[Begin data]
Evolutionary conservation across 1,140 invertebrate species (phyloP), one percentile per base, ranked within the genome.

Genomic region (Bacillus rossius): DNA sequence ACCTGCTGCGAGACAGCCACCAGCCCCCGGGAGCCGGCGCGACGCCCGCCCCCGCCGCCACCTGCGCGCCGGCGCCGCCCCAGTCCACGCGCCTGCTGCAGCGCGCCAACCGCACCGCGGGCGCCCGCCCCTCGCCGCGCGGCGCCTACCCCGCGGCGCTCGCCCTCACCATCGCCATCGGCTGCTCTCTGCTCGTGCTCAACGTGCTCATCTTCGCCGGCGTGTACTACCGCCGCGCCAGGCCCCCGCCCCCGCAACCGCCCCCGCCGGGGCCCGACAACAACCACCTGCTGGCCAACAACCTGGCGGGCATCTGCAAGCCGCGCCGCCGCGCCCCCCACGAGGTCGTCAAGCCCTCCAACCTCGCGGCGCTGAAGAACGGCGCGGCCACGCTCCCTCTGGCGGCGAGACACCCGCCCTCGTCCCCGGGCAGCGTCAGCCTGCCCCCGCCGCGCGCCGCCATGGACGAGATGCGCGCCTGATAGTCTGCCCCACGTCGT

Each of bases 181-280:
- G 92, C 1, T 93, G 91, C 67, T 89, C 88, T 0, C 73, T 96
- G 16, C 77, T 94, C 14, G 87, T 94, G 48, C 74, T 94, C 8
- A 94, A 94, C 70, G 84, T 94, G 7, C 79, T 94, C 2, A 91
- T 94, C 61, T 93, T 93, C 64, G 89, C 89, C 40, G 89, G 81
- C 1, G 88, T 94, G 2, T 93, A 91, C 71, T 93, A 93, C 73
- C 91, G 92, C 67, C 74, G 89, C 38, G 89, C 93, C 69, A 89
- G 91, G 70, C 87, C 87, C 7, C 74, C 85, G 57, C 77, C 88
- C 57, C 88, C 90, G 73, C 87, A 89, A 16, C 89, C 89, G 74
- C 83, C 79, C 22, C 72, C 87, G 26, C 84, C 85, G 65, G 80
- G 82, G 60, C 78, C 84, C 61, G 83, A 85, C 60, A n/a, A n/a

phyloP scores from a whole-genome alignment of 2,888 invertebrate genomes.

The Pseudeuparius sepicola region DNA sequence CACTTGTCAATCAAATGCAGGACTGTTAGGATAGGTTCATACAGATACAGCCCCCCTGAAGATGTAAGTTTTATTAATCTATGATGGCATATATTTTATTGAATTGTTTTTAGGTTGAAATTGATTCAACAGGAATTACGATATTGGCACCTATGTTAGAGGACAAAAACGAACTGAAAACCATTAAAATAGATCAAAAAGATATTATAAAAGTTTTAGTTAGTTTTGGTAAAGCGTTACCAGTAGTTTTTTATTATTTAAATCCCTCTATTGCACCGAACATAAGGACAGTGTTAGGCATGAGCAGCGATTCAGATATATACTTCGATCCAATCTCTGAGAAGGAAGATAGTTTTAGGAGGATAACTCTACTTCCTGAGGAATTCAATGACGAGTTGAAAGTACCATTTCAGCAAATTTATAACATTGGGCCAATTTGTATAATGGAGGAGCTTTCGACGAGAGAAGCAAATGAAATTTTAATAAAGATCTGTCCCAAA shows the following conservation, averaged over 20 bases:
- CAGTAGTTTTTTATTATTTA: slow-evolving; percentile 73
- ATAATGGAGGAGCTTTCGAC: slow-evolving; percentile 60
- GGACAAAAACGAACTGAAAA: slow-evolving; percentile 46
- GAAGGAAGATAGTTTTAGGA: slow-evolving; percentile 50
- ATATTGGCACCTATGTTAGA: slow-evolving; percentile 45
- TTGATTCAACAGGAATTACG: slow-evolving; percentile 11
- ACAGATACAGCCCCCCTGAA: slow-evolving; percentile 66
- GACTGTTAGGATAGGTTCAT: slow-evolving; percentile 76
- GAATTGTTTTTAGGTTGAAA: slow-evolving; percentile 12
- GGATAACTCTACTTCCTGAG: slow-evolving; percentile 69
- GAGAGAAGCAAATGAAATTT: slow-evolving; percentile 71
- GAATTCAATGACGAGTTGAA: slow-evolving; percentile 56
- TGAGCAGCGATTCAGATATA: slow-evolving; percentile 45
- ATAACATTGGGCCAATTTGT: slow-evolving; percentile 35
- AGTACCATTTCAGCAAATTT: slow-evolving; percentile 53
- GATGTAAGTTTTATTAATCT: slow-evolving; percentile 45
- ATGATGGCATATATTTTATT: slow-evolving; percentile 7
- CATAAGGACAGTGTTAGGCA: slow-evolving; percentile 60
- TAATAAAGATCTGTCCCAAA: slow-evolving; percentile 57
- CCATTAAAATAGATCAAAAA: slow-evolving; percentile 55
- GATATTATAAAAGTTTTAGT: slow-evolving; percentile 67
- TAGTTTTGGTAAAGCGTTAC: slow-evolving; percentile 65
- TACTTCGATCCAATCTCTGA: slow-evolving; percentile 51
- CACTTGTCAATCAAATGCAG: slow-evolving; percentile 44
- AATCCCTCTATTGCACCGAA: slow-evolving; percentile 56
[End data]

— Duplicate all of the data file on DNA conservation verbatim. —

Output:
Evolutionary conservation across 1,140 invertebrate species (phyloP), one percentile per base, ranked within the genome.

Genomic region (Bacillus rossius): DNA sequence ACCTGCTGCGAGACAGCCACCAGCCCCCGGGAGCCGGCGCGACGCCCGCCCCCGCCGCCACCTGCGCGCCGGCGCCGCCCCAGTCCACGCGCCTGCTGCAGCGCGCCAACCGCACCGCGGGCGCCCGCCCCTCGCCGCGCGGCGCCTACCCCGCGGCGCTCGCCCTCACCATCGCCATCGGCTGCTCTCTGCTCGTGCTCAACGTGCTCATCTTCGCCGGCGTGTACTACCGCCGCGCCAGGCCCCCGCCCCCGCAACCGCCCCCGCCGGGGCCCGACAACAACCACCTGCTGGCCAACAACCTGGCGGGCATCTGCAAGCCGCGCCGCCGCGCCCCCCACGAGGTCGTCAAGCCCTCCAACCTCGCGGCGCTGAAGAACGGCGCGGCCACGCTCCCTCTGGCGGCGAGACACCCGCCCTCGTCCCCGGGCAGCGTCAGCCTGCCCCCGCCGCGCGCCGCCATGGACGAGATGCGCGCCTGATAGTCTGCCCCACGTCGT

Each of bases 181-280:
- G 92, C 1, T 93, G 91, C 67, T 89, C 88, T 0, C 73, T 96
- G 16, C 77, T 94, C 14, G 87, T 94, G 48, C 74, T 94, C 8
- A 94, A 94, C 70, G 84, T 94, G 7, C 79, T 94, C 2, A 91
- T 94, C 61, T 93, T 93, C 64, G 89, C 89, C 40, G 89, G 81
- C 1, G 88, T 94, G 2, T 93, A 91, C 71, T 93, A 93, C 73
- C 91, G 92, C 67, C 74, G 89, C 38, G 89, C 93, C 69, A 89
- G 91, G 70, C 87, C 87, C 7, C 74, C 85, G 57, C 77, C 88
- C 57, C 88, C 90, G 73, C 87, A 89, A 16, C 89, C 89, G 74
- C 83, C 79, C 22, C 72, C 87, G 26, C 84, C 85, G 65, G 80
- G 82, G 60, C 78, C 84, C 61, G 83, A 85, C 60, A n/a, A n/a

phyloP scores from a whole-genome alignment of 2,888 invertebrate genomes.

The Pseudeuparius sepicola region DNA sequence CACTTGTCAATCAAATGCAGGACTGTTAGGATAGGTTCATACAGATACAGCCCCCCTGAAGATGTAAGTTTTATTAATCTATGATGGCATATATTTTATTGAATTGTTTTTAGGTTGAAATTGATTCAACAGGAATTACGATATTGGCACCTATGTTAGAGGACAAAAACGAACTGAAAACCATTAAAATAGATCAAAAAGATATTATAAAAGTTTTAGTTAGTTTTGGTAAAGCGTTACCAGTAGTTTTTTATTATTTAAATCCCTCTATTGCACCGAACATAAGGACAGTGTTAGGCATGAGCAGCGATTCAGATATATACTTCGATCCAATCTCTGAGAAGGAAGATAGTTTTAGGAGGATAACTCTACTTCCTGAGGAATTCAATGACGAGTTGAAAGTACCATTTCAGCAAATTTATAACATTGGGCCAATTTGTATAATGGAGGAGCTTTCGACGAGAGAAGCAAATGAAATTTTAATAAAGATCTGTCCCAAA shows the following conservation, averaged over 20 bases:
- CAGTAGTTTTTTATTATTTA: slow-evolving; percentile 73
- ATAATGGAGGAGCTTTCGAC: slow-evolving; percentile 60
- GGACAAAAACGAACTGAAAA: slow-evolving; percentile 46
- GAAGGAAGATAGTTTTAGGA: slow-evolving; percentile 50
- ATATTGGCACCTATGTTAGA: slow-evolving; percentile 45
- TTGATTCAACAGGAATTACG: slow-evolving; percentile 11
- ACAGATACAGCCCCCCTGAA: slow-evolving; percentile 66
- GACTGTTAGGATAGGTTCAT: slow-evolving; percentile 76
- GAATTGTTTTTAGGTTGAAA: slow-evolving; percentile 12
- GGATAACTCTACTTCCTGAG: slow-evolving; percentile 69
- GAGAGAAGCAAATGAAATTT: slow-evolving; percentile 71
- GAATTCAATGACGAGTTGAA: slow-evolving; percentile 56
- TGAGCAGCGATTCAGATATA: slow-evolving; percentile 45
- ATAACATTGGGCCAATTTGT: slow-evolving; percentile 35
- AGTACCATTTCAGCAAATTT: slow-evolving; percentile 53
- GATGTAAGTTTTATTAATCT: slow-evolving; percentile 45
- ATGATGGCATATATTTTATT: slow-evolving; percentile 7
- CATAAGGACAGTGTTAGGCA: slow-evolving; percentile 60
- TAATAAAGATCTGTCCCAAA: slow-evolving; percentile 57
- CCATTAAAATAGATCAAAAA: slow-evolving; percentile 55
- GATATTATAAAAGTTTTAGT: slow-evolving; percentile 67
- TAGTTTTGGTAAAGCGTTAC: slow-evolving; percentile 65
- TACTTCGATCCAATCTCTGA: slow-evolving; percentile 51
- CACTTGTCAATCAAATGCAG: slow-evolving; percentile 44
- AATCCCTCTATTGCACCGAA: slow-evolving; percentile 56